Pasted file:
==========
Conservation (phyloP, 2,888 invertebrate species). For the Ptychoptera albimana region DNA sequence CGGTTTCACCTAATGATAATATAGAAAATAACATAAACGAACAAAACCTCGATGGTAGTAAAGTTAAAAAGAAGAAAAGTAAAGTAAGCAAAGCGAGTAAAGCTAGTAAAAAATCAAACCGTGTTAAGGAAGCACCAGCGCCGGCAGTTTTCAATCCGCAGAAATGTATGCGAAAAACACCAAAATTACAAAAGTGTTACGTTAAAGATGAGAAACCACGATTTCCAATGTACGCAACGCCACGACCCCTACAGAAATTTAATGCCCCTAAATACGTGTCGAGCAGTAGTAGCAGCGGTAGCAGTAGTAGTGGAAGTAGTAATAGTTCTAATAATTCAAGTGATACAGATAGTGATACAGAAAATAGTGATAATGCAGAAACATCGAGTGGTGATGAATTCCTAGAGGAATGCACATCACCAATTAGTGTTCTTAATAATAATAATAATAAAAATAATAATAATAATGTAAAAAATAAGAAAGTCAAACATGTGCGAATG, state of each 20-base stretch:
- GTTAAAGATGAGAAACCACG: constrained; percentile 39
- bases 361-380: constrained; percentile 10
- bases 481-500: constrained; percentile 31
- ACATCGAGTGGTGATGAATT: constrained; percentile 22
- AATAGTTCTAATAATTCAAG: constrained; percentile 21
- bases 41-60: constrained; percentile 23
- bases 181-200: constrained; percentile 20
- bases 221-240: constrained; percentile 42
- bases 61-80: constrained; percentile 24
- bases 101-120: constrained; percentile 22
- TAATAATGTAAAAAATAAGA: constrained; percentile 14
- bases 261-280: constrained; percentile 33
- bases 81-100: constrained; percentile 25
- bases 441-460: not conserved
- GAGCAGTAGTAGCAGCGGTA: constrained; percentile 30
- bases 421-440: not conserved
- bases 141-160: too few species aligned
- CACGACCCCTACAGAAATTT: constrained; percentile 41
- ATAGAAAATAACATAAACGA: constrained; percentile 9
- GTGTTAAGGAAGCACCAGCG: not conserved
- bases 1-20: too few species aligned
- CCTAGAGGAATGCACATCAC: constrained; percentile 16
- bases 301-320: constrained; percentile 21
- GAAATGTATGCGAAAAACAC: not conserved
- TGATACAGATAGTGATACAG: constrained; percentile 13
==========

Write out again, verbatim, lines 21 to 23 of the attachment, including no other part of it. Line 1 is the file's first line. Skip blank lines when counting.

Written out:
- GTGTTAAGGAAGCACCAGCG: not conserved
- bases 1-20: too few species aligned
- CCTAGAGGAATGCACATCAC: constrained; percentile 16